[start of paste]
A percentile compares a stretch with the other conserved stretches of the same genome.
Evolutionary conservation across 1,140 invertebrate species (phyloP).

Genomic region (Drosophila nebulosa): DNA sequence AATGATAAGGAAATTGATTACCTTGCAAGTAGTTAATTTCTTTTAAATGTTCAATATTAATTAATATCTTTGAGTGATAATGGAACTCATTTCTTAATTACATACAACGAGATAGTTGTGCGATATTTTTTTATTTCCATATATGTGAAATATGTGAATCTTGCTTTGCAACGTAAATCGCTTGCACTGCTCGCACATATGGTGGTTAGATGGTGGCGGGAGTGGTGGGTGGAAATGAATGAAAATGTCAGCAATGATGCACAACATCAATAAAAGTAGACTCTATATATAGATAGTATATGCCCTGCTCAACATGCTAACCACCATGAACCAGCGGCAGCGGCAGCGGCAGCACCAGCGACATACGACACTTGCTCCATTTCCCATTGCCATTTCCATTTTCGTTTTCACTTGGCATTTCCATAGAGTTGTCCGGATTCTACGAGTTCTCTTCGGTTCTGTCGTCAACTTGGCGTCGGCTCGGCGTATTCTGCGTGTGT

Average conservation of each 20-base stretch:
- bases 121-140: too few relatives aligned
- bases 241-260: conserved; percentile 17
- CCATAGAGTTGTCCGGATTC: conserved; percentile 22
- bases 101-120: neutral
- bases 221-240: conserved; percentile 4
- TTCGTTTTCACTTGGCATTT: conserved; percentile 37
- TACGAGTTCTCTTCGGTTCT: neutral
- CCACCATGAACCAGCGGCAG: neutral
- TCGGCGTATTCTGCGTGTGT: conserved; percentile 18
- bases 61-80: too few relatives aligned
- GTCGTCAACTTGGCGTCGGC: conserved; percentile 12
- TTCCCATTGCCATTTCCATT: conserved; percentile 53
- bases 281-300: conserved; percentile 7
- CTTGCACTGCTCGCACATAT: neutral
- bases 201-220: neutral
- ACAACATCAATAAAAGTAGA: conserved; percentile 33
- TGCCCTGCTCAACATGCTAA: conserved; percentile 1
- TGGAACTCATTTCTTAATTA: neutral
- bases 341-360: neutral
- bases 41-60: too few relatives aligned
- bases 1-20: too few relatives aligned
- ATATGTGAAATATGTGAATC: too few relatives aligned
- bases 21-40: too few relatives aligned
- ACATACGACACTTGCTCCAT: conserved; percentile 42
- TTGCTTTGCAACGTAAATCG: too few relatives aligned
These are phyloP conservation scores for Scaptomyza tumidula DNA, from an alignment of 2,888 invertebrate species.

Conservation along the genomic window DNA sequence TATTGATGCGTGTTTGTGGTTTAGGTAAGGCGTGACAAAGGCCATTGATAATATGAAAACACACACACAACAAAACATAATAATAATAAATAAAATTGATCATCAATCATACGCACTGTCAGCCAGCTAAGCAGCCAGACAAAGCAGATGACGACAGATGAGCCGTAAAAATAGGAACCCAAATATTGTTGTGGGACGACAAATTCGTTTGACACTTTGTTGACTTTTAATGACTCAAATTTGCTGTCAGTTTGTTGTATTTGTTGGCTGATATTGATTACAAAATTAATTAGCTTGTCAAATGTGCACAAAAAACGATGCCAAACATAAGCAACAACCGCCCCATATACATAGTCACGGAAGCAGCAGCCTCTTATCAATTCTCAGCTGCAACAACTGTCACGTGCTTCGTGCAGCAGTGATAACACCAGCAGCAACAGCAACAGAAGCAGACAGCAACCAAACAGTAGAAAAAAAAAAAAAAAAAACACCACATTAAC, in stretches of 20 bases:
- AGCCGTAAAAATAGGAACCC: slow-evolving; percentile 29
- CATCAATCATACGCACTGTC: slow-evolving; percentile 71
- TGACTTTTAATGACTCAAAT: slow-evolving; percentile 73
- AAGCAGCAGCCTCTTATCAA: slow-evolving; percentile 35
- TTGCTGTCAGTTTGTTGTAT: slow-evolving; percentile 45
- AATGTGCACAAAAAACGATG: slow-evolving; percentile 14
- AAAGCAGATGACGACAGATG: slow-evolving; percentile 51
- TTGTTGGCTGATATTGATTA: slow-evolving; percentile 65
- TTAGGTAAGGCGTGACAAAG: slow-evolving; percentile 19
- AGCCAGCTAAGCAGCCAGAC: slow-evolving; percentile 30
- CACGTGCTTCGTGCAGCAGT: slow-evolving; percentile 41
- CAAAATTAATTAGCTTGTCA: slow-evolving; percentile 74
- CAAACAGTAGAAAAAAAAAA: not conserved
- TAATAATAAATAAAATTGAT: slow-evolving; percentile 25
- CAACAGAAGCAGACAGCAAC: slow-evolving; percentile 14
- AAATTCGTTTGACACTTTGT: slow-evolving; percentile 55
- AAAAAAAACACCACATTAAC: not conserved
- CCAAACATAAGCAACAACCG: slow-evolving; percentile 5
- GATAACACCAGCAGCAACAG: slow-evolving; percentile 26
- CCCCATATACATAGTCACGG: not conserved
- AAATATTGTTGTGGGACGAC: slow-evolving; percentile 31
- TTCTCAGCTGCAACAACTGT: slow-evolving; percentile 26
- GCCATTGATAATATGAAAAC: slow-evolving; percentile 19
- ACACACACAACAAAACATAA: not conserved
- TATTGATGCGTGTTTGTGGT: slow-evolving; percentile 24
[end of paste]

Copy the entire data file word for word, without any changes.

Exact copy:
A percentile compares a stretch with the other conserved stretches of the same genome.
Evolutionary conservation across 1,140 invertebrate species (phyloP).

Genomic region (Drosophila nebulosa): DNA sequence AATGATAAGGAAATTGATTACCTTGCAAGTAGTTAATTTCTTTTAAATGTTCAATATTAATTAATATCTTTGAGTGATAATGGAACTCATTTCTTAATTACATACAACGAGATAGTTGTGCGATATTTTTTTATTTCCATATATGTGAAATATGTGAATCTTGCTTTGCAACGTAAATCGCTTGCACTGCTCGCACATATGGTGGTTAGATGGTGGCGGGAGTGGTGGGTGGAAATGAATGAAAATGTCAGCAATGATGCACAACATCAATAAAAGTAGACTCTATATATAGATAGTATATGCCCTGCTCAACATGCTAACCACCATGAACCAGCGGCAGCGGCAGCGGCAGCACCAGCGACATACGACACTTGCTCCATTTCCCATTGCCATTTCCATTTTCGTTTTCACTTGGCATTTCCATAGAGTTGTCCGGATTCTACGAGTTCTCTTCGGTTCTGTCGTCAACTTGGCGTCGGCTCGGCGTATTCTGCGTGTGT

Average conservation of each 20-base stretch:
- bases 121-140: too few relatives aligned
- bases 241-260: conserved; percentile 17
- CCATAGAGTTGTCCGGATTC: conserved; percentile 22
- bases 101-120: neutral
- bases 221-240: conserved; percentile 4
- TTCGTTTTCACTTGGCATTT: conserved; percentile 37
- TACGAGTTCTCTTCGGTTCT: neutral
- CCACCATGAACCAGCGGCAG: neutral
- TCGGCGTATTCTGCGTGTGT: conserved; percentile 18
- bases 61-80: too few relatives aligned
- GTCGTCAACTTGGCGTCGGC: conserved; percentile 12
- TTCCCATTGCCATTTCCATT: conserved; percentile 53
- bases 281-300: conserved; percentile 7
- CTTGCACTGCTCGCACATAT: neutral
- bases 201-220: neutral
- ACAACATCAATAAAAGTAGA: conserved; percentile 33
- TGCCCTGCTCAACATGCTAA: conserved; percentile 1
- TGGAACTCATTTCTTAATTA: neutral
- bases 341-360: neutral
- bases 41-60: too few relatives aligned
- bases 1-20: too few relatives aligned
- ATATGTGAAATATGTGAATC: too few relatives aligned
- bases 21-40: too few relatives aligned
- ACATACGACACTTGCTCCAT: conserved; percentile 42
- TTGCTTTGCAACGTAAATCG: too few relatives aligned
These are phyloP conservation scores for Scaptomyza tumidula DNA, from an alignment of 2,888 invertebrate species.

Conservation along the genomic window DNA sequence TATTGATGCGTGTTTGTGGTTTAGGTAAGGCGTGACAAAGGCCATTGATAATATGAAAACACACACACAACAAAACATAATAATAATAAATAAAATTGATCATCAATCATACGCACTGTCAGCCAGCTAAGCAGCCAGACAAAGCAGATGACGACAGATGAGCCGTAAAAATAGGAACCCAAATATTGTTGTGGGACGACAAATTCGTTTGACACTTTGTTGACTTTTAATGACTCAAATTTGCTGTCAGTTTGTTGTATTTGTTGGCTGATATTGATTACAAAATTAATTAGCTTGTCAAATGTGCACAAAAAACGATGCCAAACATAAGCAACAACCGCCCCATATACATAGTCACGGAAGCAGCAGCCTCTTATCAATTCTCAGCTGCAACAACTGTCACGTGCTTCGTGCAGCAGTGATAACACCAGCAGCAACAGCAACAGAAGCAGACAGCAACCAAACAGTAGAAAAAAAAAAAAAAAAAACACCACATTAAC, in stretches of 20 bases:
- AGCCGTAAAAATAGGAACCC: slow-evolving; percentile 29
- CATCAATCATACGCACTGTC: slow-evolving; percentile 71
- TGACTTTTAATGACTCAAAT: slow-evolving; percentile 73
- AAGCAGCAGCCTCTTATCAA: slow-evolving; percentile 35
- TTGCTGTCAGTTTGTTGTAT: slow-evolving; percentile 45
- AATGTGCACAAAAAACGATG: slow-evolving; percentile 14
- AAAGCAGATGACGACAGATG: slow-evolving; percentile 51
- TTGTTGGCTGATATTGATTA: slow-evolving; percentile 65
- TTAGGTAAGGCGTGACAAAG: slow-evolving; percentile 19
- AGCCAGCTAAGCAGCCAGAC: slow-evolving; percentile 30
- CACGTGCTTCGTGCAGCAGT: slow-evolving; percentile 41
- CAAAATTAATTAGCTTGTCA: slow-evolving; percentile 74
- CAAACAGTAGAAAAAAAAAA: not conserved
- TAATAATAAATAAAATTGAT: slow-evolving; percentile 25
- CAACAGAAGCAGACAGCAAC: slow-evolving; percentile 14
- AAATTCGTTTGACACTTTGT: slow-evolving; percentile 55
- AAAAAAAACACCACATTAAC: not conserved
- CCAAACATAAGCAACAACCG: slow-evolving; percentile 5
- GATAACACCAGCAGCAACAG: slow-evolving; percentile 26
- CCCCATATACATAGTCACGG: not conserved
- AAATATTGTTGTGGGACGAC: slow-evolving; percentile 31
- TTCTCAGCTGCAACAACTGT: slow-evolving; percentile 26
- GCCATTGATAATATGAAAAC: slow-evolving; percentile 19
- ACACACACAACAAAACATAA: not conserved
- TATTGATGCGTGTTTGTGGT: slow-evolving; percentile 24